5 items from 2009
DVD Playhouse—September 2009
The Human Condition (Criterion) Masaki Kobayashi’s epic (574 minutes) adaptation of Junpei Gomikawa’s six-volume novel was originally made and released as three separate films (1959-61), and is rightfully regarded as a landmark of Japanese cinema. Candide-like story of naïve, good-hearted Kaiji (Japanese superstar Tatsuya Nakadai) from labor camp supervisor, to Imperial Army solider, to Soviet Pow, and Kaiji’s struggle to maintain his humanity throughout. Unfolds with the mastery of a great novel, beautifully-shot, and a stunning example of cinematic mastery on the part of its makers. Four-disc set bonuses include: Interview with Kobayashi; Interview with Nakadai; Featurette; Trailer; Essay by critic Philip Kemp. Widescreen. Dolby 3.0 surround.
State Of Play (Universal) Russell Crowe stars as a veteran Washington D.C. political reporter investigating the murder of an aide to a rising congressional star (Ben Affleck), who also happens to be an old friend. »
- The Hollywood Interview.com
Quentin Tarantino gets lots of credit for creating pop-culture purees with each of his films. He takes from countless sources of media old and new and combines them into something interesting. Tarantino has another talent though. He has an eye for knowing which films deserve a chance. Bring Hero into the equation and you realize just how good Tarantino’s eye for aesthetic brilliance really is. The rich vibrant colors, the beautiful choreography and a magnificently told story make Hero one of the most gorgeous and luscious films to ever come across the sea from China.
Before the Great Wall of China could be built, an emperor had to conquer and unite all of the kingdoms in the land. Consequently, it’s a time of great turmoil with towns being burned and many people dying in the process. For all the good such change can bring through unity, the side »
- Lex Walker
Chicago – Attention martial arts fans, Buena Vista Home Video recently released a wave of martial arts films on Blu-Ray under the title “The Ultimate Force of Four” box set, including one of Jet Li’s best films, the spectacular “Hero,” from director Zhang Yimou. “Hero” is easily the highlight of the quartet of recent HD releases but “Iron Monkey,” “The Legend of Drunken Master,” and “Zatoichi” will all satisfy fans in 1080p (as long as they’re not purists about audio tracks).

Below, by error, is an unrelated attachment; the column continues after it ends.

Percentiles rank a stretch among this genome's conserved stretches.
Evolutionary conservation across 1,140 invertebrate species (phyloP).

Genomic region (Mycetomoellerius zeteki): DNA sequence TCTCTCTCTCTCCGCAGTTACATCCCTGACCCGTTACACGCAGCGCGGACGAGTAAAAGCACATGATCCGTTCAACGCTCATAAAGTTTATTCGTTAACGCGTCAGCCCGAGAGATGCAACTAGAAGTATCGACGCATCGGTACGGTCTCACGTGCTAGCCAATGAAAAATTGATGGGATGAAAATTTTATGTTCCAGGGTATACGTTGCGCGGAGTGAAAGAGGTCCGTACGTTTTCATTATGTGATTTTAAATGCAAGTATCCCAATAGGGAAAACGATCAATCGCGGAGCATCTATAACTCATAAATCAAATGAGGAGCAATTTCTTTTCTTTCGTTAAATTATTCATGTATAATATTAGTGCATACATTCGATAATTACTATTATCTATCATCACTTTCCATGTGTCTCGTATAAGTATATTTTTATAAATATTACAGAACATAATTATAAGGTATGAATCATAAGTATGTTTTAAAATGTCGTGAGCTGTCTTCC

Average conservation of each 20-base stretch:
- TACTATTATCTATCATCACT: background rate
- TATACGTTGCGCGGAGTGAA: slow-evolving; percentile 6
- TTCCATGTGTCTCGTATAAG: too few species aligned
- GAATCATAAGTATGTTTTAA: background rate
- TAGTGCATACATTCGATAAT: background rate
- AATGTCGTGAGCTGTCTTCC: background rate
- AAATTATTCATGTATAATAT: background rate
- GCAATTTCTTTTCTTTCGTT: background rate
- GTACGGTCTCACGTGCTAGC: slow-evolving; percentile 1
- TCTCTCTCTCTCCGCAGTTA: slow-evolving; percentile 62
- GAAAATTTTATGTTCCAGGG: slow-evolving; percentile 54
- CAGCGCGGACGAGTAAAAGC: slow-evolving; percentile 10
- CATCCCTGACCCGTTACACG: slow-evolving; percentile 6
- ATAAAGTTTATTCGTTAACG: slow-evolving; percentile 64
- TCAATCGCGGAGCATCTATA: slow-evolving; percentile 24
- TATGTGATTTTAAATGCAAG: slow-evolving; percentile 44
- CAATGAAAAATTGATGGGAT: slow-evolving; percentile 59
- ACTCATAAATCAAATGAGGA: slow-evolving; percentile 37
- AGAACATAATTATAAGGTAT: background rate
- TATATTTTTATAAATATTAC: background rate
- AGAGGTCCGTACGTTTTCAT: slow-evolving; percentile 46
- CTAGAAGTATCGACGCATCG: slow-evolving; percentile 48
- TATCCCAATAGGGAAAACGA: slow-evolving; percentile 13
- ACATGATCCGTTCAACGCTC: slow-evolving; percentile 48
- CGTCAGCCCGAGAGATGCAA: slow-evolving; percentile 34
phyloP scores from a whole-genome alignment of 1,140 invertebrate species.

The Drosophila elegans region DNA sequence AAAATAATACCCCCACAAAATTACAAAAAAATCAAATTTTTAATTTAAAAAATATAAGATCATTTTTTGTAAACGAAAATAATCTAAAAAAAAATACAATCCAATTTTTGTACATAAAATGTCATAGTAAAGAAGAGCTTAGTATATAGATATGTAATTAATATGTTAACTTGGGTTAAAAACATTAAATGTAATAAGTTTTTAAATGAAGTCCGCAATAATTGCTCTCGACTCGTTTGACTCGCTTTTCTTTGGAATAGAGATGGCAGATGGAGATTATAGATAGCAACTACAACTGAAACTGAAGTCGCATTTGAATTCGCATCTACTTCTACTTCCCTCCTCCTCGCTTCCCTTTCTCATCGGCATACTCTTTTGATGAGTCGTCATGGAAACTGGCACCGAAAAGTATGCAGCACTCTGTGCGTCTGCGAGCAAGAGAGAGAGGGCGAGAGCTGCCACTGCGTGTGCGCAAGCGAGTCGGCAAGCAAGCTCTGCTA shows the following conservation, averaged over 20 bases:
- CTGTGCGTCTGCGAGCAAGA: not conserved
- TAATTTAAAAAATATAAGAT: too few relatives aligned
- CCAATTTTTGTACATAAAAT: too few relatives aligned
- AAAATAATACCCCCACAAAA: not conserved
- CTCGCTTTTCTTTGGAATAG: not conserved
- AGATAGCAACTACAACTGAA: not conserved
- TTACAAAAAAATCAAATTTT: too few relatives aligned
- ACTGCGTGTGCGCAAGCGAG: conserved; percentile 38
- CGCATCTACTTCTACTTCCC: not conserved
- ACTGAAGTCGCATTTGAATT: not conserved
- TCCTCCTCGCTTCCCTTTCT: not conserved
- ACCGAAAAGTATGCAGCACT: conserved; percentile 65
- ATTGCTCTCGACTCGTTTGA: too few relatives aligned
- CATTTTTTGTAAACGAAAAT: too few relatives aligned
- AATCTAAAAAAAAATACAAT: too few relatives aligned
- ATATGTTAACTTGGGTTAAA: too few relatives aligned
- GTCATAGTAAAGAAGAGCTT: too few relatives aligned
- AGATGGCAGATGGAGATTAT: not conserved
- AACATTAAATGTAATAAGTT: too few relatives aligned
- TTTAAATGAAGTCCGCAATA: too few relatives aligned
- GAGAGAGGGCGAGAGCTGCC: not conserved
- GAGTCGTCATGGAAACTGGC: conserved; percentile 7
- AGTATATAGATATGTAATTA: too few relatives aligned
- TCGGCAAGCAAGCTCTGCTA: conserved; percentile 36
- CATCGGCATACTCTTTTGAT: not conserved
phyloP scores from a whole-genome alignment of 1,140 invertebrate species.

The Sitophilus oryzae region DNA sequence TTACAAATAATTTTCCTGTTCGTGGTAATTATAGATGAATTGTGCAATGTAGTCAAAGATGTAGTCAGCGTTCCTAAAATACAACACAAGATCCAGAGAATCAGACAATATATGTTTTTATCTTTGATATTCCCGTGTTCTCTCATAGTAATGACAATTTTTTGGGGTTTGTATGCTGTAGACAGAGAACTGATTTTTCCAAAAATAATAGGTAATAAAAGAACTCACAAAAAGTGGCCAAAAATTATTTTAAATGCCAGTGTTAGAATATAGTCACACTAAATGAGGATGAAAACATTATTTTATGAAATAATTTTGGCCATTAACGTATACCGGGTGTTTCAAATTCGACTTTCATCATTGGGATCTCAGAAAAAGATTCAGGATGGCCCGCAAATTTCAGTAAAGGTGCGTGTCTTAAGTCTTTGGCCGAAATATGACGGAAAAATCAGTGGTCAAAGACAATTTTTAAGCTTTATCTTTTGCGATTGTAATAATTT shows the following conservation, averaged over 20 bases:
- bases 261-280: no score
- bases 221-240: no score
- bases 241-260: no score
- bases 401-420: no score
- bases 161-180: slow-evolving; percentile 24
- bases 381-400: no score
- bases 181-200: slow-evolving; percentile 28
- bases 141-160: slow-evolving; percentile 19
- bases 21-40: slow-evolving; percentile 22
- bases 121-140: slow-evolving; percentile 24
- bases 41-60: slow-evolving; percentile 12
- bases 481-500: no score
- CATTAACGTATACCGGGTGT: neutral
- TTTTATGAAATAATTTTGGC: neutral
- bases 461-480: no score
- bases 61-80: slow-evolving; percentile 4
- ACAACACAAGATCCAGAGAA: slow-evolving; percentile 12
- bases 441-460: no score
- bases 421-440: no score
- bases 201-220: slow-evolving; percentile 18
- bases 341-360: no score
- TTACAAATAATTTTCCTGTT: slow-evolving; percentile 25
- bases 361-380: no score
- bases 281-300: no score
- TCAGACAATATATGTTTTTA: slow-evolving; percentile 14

Three of the four titles are merely HD imports of special features and films already available on standard DVD. The exception is “Hero,” which includes an all-new featurette and a digital copy, but is actually one of the most divisive Blu-Rays of the year. Miramax/Buena Vista has made the baffling choice to include a higher caliber quality of audio for the dubbed tracks on “Hero,” “Iron Monkey, »
- firstname.lastname@example.org (Adam Fendelman)
For the film fanatic, there was an evolution. In the late 80’s and early 90’s, Hong Kong cinema came to a prominence because of the great works of filmmakers like John Woo and actors like Jackie Chan. This was the second boom of the industry after Bruce Lee invigorated youths in the 70’s, but died all too young. And from that there was also a loyal following for the Shaw Brothers from some, and an interest in Chan - among others - but you had to live near a Chinatown or have a kick ass video store to find this stuff. Not everyone was so lucky. The crossover appeal was there, but mostly for film nerds willing to watch some shitty ass copies of great films. As time progressed Asain cinema of all stripes made a huge dent in nerd culture, with Japan and Korea following, as filmmakers like Takashi Miike, »
- Andre Dellamorte
Colin Jacobson reviews Hero.
Hero begins 2000 years ago, with a lone man on his way to visit with the King of China's Qin province during the height of the warring states period. The King has been leading a bloody campaign trying to unite the whole of China and bring peace to the county, and his aggressive tactics aren't exactly a big hit with the entire population.
As such, the King has been constantly under threat of assassination, surviving multiple attempts over the last decade. The problem has gotten so bad that no one is allowed within 100 paces of the royal throne, under penalty of immediate execution. The stranger - a man known only as Nameless (Jet Li) - has evidence to present to the king that will prove to him that he has nothing left to fear. He's brought with him the weapons of the three deadliest assassins in all »
5 items from 2009
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